Readersforum's Blog

January 10, 2013

Failing to Close the ‘Digital Divide’

Susan Crawford is a visiting professor at the Harvard Kennedy School and Harvard Law School, and a contributor to Bloomberg View and Wired. She is the author of "Captive Audience: The Telecom Industry and Monopoly Power in the New Gilded Age."

Susan Crawford is a visiting professor at the Harvard Kennedy School and Harvard Law School, and a contributor to Bloomberg

By Susan Crawford

For a growing number of Americans, a library is for Internet access. According to a Pew survey last month, more than a quarter of all adults used the Internet at a library during the past year. The numbers are higher for blacks and Latinos than they are for whites. Indeed, whites may not know or understand how important library Internet access is to minorities: 92 percent of blacks and 86 percent of Latinos said it was very important for libraries to offer free access to computers and the Internet, while only 72 percent of whites did.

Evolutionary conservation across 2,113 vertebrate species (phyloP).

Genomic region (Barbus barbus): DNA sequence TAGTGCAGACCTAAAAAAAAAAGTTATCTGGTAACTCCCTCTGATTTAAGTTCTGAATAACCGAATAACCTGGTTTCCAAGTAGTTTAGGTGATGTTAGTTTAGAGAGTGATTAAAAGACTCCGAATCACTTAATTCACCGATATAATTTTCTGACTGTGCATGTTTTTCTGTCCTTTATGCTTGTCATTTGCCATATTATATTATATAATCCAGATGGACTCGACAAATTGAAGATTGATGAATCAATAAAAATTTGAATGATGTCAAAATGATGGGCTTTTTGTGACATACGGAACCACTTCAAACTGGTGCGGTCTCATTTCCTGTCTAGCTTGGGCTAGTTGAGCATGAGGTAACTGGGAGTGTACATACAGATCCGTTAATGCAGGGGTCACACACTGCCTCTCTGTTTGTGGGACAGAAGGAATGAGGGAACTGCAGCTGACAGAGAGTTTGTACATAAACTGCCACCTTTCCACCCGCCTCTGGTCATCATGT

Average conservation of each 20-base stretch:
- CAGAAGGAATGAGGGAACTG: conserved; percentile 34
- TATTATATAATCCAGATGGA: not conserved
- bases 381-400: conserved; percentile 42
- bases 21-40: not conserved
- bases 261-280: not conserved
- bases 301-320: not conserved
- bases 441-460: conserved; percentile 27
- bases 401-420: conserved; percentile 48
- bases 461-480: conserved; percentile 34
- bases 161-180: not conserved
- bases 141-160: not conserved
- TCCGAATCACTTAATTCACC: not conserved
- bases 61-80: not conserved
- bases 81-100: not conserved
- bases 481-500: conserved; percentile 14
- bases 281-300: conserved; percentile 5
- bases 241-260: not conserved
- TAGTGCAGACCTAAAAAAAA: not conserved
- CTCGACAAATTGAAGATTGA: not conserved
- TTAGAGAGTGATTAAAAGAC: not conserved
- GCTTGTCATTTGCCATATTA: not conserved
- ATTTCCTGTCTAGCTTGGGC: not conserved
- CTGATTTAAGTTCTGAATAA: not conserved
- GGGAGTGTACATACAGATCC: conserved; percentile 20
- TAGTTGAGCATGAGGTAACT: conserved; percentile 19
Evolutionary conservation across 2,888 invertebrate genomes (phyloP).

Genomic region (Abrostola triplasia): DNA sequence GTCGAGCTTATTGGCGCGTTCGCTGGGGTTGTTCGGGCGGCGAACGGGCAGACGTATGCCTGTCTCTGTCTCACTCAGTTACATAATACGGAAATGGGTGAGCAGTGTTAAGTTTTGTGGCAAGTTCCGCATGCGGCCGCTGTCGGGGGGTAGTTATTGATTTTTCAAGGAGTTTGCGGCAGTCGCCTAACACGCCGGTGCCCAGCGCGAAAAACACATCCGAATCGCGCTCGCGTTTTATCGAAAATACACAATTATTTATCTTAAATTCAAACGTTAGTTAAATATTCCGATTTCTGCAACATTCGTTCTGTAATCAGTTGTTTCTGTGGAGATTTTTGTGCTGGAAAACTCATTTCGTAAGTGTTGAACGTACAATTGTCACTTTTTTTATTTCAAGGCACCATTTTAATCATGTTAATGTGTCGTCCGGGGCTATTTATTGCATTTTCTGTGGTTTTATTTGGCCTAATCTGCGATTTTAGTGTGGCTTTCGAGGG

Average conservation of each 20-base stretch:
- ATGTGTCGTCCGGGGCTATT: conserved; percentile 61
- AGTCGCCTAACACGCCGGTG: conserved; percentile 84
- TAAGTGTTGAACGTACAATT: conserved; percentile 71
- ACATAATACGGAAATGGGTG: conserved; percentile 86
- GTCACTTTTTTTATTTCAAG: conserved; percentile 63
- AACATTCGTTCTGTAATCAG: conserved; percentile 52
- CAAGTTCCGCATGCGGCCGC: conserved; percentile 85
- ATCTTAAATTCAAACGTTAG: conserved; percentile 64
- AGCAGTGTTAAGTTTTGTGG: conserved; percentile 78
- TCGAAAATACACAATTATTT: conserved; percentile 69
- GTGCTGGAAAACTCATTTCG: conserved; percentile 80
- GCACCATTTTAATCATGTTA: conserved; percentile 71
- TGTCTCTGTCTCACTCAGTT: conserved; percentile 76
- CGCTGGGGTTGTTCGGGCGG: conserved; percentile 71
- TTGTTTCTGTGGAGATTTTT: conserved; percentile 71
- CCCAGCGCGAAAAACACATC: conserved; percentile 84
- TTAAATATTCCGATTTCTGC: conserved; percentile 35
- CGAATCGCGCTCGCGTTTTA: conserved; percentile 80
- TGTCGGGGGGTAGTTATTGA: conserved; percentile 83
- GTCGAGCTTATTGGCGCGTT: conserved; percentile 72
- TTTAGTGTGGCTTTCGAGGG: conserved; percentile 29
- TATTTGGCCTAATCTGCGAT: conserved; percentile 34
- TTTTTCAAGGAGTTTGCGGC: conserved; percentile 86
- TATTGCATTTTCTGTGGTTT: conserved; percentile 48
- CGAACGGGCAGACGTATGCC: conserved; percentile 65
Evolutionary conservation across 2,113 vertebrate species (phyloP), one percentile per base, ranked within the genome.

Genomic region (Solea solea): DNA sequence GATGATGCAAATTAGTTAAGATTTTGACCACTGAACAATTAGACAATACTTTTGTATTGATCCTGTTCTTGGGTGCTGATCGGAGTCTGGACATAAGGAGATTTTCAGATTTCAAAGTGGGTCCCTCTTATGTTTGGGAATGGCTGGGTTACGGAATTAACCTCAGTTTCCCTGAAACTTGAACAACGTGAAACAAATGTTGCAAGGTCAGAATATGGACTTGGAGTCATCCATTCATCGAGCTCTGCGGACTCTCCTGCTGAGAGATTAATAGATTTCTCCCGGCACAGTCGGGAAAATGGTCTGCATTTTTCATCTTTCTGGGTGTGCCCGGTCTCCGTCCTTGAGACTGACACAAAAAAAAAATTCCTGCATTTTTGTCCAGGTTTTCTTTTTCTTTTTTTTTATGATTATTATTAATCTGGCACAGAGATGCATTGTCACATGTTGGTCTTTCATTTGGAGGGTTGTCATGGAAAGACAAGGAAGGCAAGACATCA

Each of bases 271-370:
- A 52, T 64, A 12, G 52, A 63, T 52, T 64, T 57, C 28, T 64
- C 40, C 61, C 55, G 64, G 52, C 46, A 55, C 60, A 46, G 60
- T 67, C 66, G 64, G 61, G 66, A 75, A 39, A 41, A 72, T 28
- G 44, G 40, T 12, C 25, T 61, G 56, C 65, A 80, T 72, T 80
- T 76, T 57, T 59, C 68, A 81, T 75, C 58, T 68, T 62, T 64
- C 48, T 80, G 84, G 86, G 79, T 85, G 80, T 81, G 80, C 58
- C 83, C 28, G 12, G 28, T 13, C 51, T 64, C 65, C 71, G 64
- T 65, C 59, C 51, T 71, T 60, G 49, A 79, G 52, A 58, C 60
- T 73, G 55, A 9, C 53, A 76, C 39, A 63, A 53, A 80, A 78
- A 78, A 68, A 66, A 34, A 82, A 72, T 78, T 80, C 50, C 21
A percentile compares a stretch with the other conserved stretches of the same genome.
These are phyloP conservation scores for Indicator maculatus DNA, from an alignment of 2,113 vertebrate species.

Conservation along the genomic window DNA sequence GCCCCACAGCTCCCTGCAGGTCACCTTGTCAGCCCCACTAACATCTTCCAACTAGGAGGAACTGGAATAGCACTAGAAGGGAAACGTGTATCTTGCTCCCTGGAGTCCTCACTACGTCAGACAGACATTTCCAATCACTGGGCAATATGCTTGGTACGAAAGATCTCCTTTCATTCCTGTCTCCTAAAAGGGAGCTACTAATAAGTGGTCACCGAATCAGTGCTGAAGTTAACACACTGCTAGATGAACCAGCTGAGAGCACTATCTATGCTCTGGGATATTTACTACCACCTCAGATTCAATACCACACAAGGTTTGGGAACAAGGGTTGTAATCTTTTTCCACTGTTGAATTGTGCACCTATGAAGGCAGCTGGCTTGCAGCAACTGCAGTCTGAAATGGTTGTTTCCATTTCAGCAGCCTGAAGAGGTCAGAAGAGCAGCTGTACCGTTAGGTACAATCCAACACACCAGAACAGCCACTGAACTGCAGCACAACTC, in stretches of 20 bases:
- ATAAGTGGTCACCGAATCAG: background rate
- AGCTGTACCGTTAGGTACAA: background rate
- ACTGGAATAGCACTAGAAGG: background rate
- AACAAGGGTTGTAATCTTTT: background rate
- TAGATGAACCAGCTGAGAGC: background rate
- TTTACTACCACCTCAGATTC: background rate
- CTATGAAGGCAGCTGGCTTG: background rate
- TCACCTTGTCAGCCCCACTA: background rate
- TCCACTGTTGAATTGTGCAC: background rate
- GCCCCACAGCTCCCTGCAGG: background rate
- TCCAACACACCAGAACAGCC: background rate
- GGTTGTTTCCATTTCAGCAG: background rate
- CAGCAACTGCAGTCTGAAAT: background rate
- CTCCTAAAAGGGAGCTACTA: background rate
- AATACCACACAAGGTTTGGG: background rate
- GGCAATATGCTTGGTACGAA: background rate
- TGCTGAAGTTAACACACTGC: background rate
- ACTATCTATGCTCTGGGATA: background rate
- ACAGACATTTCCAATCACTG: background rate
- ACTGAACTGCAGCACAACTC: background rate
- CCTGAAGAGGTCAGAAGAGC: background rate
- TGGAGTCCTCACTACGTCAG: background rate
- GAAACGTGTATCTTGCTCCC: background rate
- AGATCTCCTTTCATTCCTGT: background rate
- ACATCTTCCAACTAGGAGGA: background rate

Users of public library Internet connections tell surveyors that they’re applying for jobs, doing homework, getting information about health care, finding out about government benefits and managing their finances. And because almost a third of Americans (again, more blacks and Latinos than whites) don’t subscribe to our country’s expensive Internet access at home, librarians say that they’re scrambling to fill the gap left by our nation’s yawning digital divide.

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